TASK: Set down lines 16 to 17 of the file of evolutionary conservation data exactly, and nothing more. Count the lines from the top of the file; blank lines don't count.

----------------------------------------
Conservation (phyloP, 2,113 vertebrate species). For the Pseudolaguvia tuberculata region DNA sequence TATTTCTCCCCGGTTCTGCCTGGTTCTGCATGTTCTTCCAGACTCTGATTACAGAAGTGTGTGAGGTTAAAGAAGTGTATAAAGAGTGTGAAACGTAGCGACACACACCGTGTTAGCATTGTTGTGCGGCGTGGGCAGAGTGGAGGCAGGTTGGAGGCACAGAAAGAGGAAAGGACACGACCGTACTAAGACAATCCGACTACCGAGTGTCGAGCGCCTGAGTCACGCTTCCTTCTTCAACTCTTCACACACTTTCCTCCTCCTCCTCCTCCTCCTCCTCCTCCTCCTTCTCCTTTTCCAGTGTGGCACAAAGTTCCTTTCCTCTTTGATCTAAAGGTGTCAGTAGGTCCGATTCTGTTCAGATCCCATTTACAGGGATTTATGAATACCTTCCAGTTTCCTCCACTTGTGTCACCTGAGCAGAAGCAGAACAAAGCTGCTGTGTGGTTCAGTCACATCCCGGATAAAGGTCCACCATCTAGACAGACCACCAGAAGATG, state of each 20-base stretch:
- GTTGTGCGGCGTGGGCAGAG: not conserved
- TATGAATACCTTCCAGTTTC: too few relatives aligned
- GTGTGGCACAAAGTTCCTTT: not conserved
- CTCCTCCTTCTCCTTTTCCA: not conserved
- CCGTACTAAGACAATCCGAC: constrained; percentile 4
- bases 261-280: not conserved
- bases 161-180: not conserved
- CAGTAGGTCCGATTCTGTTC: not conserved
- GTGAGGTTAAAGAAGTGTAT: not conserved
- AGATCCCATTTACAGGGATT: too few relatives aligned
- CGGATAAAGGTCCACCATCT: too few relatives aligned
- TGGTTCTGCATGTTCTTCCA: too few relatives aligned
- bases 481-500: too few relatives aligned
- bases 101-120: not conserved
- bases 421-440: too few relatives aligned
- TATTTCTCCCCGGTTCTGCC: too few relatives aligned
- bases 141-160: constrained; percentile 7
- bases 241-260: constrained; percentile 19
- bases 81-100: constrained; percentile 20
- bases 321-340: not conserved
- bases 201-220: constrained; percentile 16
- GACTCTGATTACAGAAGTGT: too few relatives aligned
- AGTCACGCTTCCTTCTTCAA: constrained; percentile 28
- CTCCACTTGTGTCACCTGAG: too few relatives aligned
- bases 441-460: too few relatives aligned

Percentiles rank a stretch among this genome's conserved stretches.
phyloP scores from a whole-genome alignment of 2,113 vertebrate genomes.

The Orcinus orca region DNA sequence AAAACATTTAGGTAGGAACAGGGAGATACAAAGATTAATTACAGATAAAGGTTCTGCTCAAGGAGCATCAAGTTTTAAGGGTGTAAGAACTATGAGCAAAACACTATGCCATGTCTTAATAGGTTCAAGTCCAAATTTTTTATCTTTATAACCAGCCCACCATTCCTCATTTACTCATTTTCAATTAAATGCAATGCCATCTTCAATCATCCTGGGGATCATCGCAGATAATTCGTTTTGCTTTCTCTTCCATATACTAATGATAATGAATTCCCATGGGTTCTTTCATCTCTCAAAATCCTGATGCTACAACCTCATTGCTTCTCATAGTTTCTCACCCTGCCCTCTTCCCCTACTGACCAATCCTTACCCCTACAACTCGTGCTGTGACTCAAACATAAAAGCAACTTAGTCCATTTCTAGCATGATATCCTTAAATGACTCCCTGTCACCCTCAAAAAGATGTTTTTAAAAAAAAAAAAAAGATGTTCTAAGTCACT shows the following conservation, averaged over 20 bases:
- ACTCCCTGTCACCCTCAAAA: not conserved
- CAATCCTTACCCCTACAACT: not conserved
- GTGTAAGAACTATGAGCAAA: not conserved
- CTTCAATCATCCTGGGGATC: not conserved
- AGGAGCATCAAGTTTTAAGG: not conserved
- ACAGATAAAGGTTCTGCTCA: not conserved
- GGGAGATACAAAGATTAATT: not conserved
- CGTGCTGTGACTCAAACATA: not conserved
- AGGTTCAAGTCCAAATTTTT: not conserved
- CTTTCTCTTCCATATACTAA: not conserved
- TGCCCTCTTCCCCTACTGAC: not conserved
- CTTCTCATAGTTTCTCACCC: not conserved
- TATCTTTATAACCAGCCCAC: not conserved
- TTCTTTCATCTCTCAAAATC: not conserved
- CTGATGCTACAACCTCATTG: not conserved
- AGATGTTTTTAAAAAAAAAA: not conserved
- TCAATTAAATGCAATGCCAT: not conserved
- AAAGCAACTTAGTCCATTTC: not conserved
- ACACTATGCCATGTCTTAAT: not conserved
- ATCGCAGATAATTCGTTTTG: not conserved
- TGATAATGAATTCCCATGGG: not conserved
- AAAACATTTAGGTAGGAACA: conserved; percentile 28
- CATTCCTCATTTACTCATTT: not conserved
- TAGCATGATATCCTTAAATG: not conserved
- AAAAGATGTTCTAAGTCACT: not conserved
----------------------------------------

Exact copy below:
- bases 421-440: too few relatives aligned
- TATTTCTCCCCGGTTCTGCC: too few relatives aligned